LETTER TO THE EDITOR by Angelita S. Bulletts, forest supervisor, Dixie National Forest, regarding early June 2015 prescribed burn that generated heavy smoke and community concerns, reported here: Smoke from Rx burn chokes residents, tourism; Bryce Canyon National Park.
OPINION – Deciding whether or not to conduct a planned prescribed burn is not an easy decision, and it all comes down to risk management. Should the Forest Service conduct burning operations to reduce current and future wildfire risks? Should the Forest Service conduct burning operations at less than ideal conditions, or should we do nothing at all and hope that it is sufficient management?
Wildfire knows no boundaries. The Forest Service evaluates the risk with a broad perspective for both planned and unplanned ignitions while considering the people we serve and the landscapes we protect. We will not take unnecessary risk, nor do we want to transfer that risk to our neighbors, partners or to future generations.
As the Forest Supervisor, I have both professional and personal connections to this Forest. I grew up here exploring and utilizing the abundant resources the Dixie National Forest offers, sustaining my livelihood, similar to many people in the communities near the Forest. What is at risk? The lives and livelihoods of these communities and the health of the forest they depend upon.
Historically, fire on forested landscapes was a part of the ecological process, particularly for Ponderosa pine vegetation. In conducting prescribed fire treatments, the Forest is striving to meet resource objectives by reintroducing fire into some areas. These objectives are evaluated through a public process and are grounded in science.
The challenge is not typically in the science, but rather, it is in the human element. How does the Forest Service best balance and manage risk to people, while managing for forest health? Smoke is one of the greatest impacts we have on people, communities and businesses when we ignite a prescribed burn. No one wants to breathe smoke let alone sleep, work, or vacation in it.
In order to manage the duration of the smoke impacts that prescribed burns have on local communities, the Forest decided to utilize a helicopter to ignite portions of prescribed burn units which reduced the time to burn the area. By using a helicopter, fire and fuels management personnel were able to treat approximately 2,000 acres with prescribed fire in one day in the Dave’s Hollow area near Bryce Canyon City.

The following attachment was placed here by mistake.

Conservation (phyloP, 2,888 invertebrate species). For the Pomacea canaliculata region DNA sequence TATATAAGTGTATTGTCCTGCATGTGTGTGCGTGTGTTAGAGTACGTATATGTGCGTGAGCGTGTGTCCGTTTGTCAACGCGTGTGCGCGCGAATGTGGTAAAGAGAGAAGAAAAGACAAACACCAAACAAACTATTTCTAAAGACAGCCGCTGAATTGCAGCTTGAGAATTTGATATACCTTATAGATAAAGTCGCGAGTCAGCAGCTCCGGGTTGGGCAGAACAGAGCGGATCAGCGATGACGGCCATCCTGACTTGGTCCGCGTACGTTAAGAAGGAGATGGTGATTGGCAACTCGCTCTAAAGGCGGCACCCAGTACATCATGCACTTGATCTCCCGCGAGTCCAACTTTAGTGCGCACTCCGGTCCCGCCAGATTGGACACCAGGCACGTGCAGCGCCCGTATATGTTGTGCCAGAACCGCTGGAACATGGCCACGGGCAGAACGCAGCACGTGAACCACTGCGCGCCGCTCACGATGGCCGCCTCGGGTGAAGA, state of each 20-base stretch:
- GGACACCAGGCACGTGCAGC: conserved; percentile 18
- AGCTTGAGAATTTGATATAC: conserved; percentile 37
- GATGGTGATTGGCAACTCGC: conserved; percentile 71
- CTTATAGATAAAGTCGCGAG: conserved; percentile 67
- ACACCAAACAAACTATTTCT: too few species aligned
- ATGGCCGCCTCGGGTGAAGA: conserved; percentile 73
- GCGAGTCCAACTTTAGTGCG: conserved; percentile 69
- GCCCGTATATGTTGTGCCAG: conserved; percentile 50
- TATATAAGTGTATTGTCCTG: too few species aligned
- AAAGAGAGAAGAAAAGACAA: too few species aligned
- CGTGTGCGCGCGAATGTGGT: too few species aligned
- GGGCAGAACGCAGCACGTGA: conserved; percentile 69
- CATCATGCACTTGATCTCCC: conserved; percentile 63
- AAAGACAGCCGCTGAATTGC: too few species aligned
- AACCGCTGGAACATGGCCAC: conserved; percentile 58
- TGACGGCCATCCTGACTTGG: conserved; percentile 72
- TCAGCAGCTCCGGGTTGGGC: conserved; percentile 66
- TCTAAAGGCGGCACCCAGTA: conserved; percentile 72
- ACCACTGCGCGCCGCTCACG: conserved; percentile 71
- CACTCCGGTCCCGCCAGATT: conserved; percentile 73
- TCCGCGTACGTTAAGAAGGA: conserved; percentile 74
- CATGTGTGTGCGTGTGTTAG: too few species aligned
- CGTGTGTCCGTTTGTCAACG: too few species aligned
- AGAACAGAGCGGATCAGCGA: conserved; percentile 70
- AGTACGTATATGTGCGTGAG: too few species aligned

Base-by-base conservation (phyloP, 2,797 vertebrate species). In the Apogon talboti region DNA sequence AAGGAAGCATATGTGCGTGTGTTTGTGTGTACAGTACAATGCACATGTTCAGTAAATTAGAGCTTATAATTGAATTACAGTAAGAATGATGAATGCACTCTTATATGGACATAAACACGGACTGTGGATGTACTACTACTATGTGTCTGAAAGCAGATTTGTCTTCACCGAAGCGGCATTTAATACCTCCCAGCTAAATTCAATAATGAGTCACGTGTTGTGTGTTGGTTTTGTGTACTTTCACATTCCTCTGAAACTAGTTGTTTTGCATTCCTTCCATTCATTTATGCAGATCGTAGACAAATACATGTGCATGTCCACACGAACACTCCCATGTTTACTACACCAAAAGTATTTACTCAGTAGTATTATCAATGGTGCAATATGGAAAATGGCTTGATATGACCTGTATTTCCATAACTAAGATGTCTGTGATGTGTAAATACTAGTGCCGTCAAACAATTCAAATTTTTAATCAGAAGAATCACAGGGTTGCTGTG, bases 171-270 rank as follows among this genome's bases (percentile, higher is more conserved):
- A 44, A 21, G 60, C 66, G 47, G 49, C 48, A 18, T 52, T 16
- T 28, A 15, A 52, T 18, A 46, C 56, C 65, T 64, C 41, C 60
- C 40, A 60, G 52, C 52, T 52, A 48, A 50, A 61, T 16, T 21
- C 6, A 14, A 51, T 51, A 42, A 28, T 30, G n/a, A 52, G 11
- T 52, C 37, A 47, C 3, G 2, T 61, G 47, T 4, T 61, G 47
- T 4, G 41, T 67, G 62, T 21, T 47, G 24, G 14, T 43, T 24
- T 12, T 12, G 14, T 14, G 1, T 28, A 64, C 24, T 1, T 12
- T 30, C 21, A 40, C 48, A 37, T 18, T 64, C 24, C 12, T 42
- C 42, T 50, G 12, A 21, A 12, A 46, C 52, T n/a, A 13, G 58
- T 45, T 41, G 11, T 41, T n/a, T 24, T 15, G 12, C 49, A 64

Under similar conditions, if completed by ground crews this could have taken 10 days. This significantly reduced the duration of smoke impacts to the communities.
Smoke generated from the Dave’s Hollow prescribed burning operation was particularly heavy, especially through the evening of June 3rd and into the morning of June 4th. The local residences, vacationing public and businesses in Bryce Canyon City and the Bryce Valley communities took the brunt of the smoke impacts.
I want to thank the communities, local elected officials, businesses and Bryce Canyon National Park for your patience and support in the ignition of the Dave’s Hollow prescribed fire. Thank you for dealing with the effects of the smoke so that Forest employees and partners could work toward reducing wildfire risk, improving forest health and taking significant steps toward providing protection for an area economically important to the region.
As the Dixie National Forest Supervisor, I will continue to strive to build stronger working relationships with the communities. This sentiment is also reflected in the outstanding and hardworking employees that are dedicated to supporting wildland fire management and to improving the health of the Forest.
I am encouraged and committed to the continuous improvements we are making across the landscape. These improvements will provide long lasting value to the people we serve.
I will continue to make proactive decisions for the Dixie National Forest, while working together with our neighbors to sustain for the forest health, diversity and productivity that establish resilient landscapes and fire adapted communities.
Submitted by Angelita S. Bulletts, forest supervisor, Dixie National Forest
Letters to the Editor are not the product of St. George News, its editors, staff or contributors. The matters stated and opinions given are the responsibility of the person submitting them; they do not reflect the product or opinion of St. George News.
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